Amnesty urges action on UN's DR Congo report
Two international rights group welcomed a UN report Friday casting blame for massacres and rapes in the Democratic Republic of Congo but said action was now needed to ensure justice was served.
London-based Amnesty International called on the Rwandan government, whose army is accused of crimes tantamount to genocide, to bring those responsible to trial, while from New York, Human Rights Watch (HRW) called for "strong regional and international action."
"The cycle of violence and abuses will only stop if those responsible for crimes under international law are held to account," said the London-based Amnesty's secretary general, Salil Shetty.
He added: "It is now up to the Congolese government -- with support of regional governments and donors -- to ensure the conclusions of the report are translated into concrete action.
"This means investigating and prosecuting those responsible for the horrific crimes perpetrated in the DRC and awarding reparations to the victims."
Amnesty called for a Congolese-UN taskforce to be set up to develop a long-term plan to end impunity for the crimes committed over the two wars from 1993 to 2003, and also urged Kinshasa to bolster its justice system. HRW envisaged "a court with both Congolese and international personnel."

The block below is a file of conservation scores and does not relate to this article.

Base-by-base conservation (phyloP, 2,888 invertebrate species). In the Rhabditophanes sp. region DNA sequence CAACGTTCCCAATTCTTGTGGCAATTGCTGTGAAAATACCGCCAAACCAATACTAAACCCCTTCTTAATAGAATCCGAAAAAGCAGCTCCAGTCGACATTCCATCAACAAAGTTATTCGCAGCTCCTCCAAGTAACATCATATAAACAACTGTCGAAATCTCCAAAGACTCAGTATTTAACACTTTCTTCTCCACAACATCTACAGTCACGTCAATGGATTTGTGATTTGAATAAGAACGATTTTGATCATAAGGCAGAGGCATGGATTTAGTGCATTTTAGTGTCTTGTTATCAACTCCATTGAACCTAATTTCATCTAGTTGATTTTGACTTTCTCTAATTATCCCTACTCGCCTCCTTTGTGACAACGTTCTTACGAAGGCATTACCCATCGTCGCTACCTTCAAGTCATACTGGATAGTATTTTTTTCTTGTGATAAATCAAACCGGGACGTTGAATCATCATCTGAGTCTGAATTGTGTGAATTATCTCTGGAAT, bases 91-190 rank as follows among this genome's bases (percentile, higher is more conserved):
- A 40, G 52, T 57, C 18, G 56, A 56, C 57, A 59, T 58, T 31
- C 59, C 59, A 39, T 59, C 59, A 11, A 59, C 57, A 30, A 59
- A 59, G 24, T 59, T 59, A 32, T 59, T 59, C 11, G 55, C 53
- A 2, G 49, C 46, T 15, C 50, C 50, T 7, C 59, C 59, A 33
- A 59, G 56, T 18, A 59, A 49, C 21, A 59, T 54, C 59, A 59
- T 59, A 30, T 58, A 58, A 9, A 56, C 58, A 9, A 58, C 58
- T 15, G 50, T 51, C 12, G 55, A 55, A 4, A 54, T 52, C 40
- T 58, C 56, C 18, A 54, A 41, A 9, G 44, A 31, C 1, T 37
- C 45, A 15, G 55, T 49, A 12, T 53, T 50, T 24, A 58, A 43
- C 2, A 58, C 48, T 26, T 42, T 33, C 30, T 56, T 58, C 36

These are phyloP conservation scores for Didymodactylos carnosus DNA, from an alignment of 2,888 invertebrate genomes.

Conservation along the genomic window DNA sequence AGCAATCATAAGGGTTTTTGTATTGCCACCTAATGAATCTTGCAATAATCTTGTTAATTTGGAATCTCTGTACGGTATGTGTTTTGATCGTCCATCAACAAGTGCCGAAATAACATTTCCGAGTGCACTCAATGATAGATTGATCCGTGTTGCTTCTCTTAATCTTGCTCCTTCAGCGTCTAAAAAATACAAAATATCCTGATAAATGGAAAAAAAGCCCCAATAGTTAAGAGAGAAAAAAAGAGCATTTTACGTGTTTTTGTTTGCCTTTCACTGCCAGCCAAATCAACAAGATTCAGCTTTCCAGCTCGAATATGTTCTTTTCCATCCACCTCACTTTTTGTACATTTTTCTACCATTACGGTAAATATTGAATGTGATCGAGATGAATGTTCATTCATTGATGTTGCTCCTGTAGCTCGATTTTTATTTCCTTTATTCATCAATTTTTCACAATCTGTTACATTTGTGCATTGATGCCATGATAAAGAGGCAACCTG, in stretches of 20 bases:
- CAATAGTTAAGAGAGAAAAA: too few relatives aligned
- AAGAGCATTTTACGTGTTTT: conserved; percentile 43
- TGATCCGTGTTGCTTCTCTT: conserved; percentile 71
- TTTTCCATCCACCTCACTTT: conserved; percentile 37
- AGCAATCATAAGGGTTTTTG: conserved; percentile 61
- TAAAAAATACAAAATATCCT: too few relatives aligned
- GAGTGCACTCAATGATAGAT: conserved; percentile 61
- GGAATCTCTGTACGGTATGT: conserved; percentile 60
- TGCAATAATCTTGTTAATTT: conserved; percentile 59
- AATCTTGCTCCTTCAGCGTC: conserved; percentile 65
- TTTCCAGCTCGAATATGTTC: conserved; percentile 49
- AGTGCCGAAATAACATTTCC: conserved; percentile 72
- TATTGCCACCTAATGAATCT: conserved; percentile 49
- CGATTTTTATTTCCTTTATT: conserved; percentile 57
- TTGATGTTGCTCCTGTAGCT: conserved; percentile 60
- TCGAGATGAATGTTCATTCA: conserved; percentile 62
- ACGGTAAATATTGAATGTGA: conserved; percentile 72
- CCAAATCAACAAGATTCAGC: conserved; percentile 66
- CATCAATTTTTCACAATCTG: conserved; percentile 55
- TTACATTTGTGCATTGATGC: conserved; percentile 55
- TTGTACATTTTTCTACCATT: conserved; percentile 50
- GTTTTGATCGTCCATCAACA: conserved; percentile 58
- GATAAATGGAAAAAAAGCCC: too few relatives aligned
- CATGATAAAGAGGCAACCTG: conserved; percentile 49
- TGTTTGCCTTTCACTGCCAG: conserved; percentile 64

"Unless perpetrators are held criminally responsible and the truth about human rights abuses is established, peace and stability throughout the Great Lakes region will not be achieved," Shetty said.
"The time has come to identify and prosecute the people responsible for carrying out and ordering these atrocities, going right up the chain of command," said Kenneth Roth, executive director of HRW.
"Governments around the world remained silent when hundreds of thousands of unarmed civilians were being slaughtered in Congo. They have a responsibility now to ensure that justice is done."
In its report, the United Nations said acts of genocide may have been committed in the DR Congo. The accusations were immediately rejected by Rwanda, whose troops were at the centre of the most serious claims.
Burundi, also targeted in the report, accused the United Nations of trying to destabilise the region, while Uganda threatened to withdraw its peacekeeping troops in Somalia. Angola dismissed the report as "insulting and provocative."
All these countries, along with Zimbabwe and Chad, had troops embroiled in the DR Congo's successive wars, which ended in 2003.
HRW pointed out that the use of the term "genocide" has "dominated media coverage of the report," and said that the terminology "should not overshadow the need to act (...) regardless of how the crimes are characterised."
"This is more than a historical report," Roth said. "Many of the patterns of abuse against civilians documented by the UN team continue in Congo today, fed by a culture of impunity. Creating a justice mechanism to address past and present crimes will be crucial to ending this cycle of impunity and violence."
Amnesty's Shetty pointed out how "recent reports of mass rapes in the Walikale region, eastern DRC, show all too clearly how vulnerable the civilians still are, and how the lack of investigation and prosecution of grave abuses against civilians send a signal that perpetrators can continue to act in complete impunity."
© 2010 AFP